Who says they are marginalized people?

I’m back from an intense four days at Santa Clara University for IEEE’s Global Humanitarian Conference. I have written elsewhere about the presentation I was giving on technology due diligence in humanitarian contexts.

I first introduced this idea, that we needed an enhanced form of due diligence when considering technologies for humanitarian projects, last year in the pandemic-caused all-virtual conference. I described each step, from idea to innovator’s view of markets to engineering and go-to-market, as it related to accounting for the voices of marginalized people.

Lately I have been rethinking that term–marginalized people. It has struck me as part of the luxury of describing others through a power lens. It stands in contrast to a view of people from not-western cultures as the innovators we must hear and celebrate.

All this was provoked in one of the final panels at the conference. The topic was Web3 and Human Rights. Web3 meaning Blockchain and all of its accompaniments, crypto, NFTs, smart contracts, and DAOs. (Apologies for not defining each term here but it’s not my main point.) One of the panelists referenced, somewhat vaguely, how Web3 is about empowering marginalized people. It seemed some variation of this theme came up in every other sentence in her comments.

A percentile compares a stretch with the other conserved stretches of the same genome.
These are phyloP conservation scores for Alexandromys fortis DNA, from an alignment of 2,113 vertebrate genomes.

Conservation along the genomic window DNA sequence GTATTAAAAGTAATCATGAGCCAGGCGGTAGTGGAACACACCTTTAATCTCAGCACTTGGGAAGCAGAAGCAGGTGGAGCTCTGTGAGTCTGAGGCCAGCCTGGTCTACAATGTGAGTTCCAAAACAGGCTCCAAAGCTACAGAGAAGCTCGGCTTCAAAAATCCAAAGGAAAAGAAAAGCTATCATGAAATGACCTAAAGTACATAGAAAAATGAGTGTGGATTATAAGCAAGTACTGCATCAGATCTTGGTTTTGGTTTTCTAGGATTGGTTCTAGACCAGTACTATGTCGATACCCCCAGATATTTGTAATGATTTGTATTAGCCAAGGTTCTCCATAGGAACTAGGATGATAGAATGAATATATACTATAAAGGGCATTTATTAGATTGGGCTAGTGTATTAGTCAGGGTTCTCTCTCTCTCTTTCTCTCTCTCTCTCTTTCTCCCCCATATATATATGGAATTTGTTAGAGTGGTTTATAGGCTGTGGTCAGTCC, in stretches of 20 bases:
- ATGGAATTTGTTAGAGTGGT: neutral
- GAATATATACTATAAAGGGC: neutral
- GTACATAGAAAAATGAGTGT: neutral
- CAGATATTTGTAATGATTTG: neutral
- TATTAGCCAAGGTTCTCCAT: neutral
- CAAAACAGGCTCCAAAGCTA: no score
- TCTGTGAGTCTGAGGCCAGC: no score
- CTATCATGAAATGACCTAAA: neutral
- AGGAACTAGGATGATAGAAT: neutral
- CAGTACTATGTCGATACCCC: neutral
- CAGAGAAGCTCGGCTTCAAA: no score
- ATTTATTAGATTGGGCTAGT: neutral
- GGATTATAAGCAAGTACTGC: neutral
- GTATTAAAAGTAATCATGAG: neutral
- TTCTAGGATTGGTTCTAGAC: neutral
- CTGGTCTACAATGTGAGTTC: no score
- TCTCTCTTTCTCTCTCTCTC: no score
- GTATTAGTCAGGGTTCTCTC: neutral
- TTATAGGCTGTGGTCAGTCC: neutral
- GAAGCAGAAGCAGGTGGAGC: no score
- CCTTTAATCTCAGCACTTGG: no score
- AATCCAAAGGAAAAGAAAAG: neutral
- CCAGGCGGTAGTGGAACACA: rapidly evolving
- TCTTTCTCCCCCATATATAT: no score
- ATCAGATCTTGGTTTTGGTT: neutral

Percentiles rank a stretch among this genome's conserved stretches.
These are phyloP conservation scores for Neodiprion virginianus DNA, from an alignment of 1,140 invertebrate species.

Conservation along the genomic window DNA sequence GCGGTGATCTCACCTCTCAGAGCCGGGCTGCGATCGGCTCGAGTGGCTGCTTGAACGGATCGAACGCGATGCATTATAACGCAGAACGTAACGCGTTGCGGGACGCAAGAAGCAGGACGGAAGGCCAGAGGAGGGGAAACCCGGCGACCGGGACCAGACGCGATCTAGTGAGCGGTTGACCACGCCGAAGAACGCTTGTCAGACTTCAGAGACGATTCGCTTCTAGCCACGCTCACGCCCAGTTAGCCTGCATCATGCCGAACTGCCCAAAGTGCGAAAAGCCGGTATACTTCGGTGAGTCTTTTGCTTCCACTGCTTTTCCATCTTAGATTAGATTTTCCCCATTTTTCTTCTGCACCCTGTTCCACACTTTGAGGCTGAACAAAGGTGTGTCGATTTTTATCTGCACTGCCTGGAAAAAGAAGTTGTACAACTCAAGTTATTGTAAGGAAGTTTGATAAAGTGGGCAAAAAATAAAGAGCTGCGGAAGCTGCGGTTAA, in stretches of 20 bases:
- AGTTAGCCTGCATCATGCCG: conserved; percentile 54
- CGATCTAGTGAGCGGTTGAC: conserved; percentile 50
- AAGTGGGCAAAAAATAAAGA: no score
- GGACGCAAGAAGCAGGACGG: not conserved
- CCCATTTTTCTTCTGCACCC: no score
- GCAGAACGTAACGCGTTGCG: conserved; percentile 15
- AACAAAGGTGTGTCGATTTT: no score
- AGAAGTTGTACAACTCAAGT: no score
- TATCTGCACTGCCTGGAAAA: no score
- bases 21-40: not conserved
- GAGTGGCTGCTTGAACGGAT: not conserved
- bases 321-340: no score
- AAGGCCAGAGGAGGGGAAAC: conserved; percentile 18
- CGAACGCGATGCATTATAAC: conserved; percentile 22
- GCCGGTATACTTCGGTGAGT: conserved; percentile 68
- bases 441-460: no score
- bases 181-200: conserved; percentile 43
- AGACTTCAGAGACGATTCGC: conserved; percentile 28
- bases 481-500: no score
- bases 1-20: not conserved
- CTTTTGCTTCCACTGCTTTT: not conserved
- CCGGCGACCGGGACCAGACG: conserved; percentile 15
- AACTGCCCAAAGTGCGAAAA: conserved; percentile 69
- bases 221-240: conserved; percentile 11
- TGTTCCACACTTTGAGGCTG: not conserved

I broached the subject with her after the session, noting that I had been thinking this language through myself. Her immediate reaction suggested she received my comments as a critique of her using non-woke terms. I’m still processing that. Could I have started the dialog a little differently? Was I more out to pick a fight than I thought?

I did follow up with an explanation that I wasn’t telling her to stop saying marginalized people but simply sharing my own evolving thought process including the vision of innovators, especially those coming from far outside Silicon Valley. Maybe this aside was my biggest concern. Silicon Valley has been “Silicon Valley,” the world headquarters for all things innovative for so long. Being there for the first time in over five years (as I’ve become more and more New Yorker), made it seem acutely self-absorbed. But then that region does not have a monopoly on self-absorption. It’s important to keep that in mind all the time but especially when presenting ourselves as especially qualified to talk about technology and human rights.

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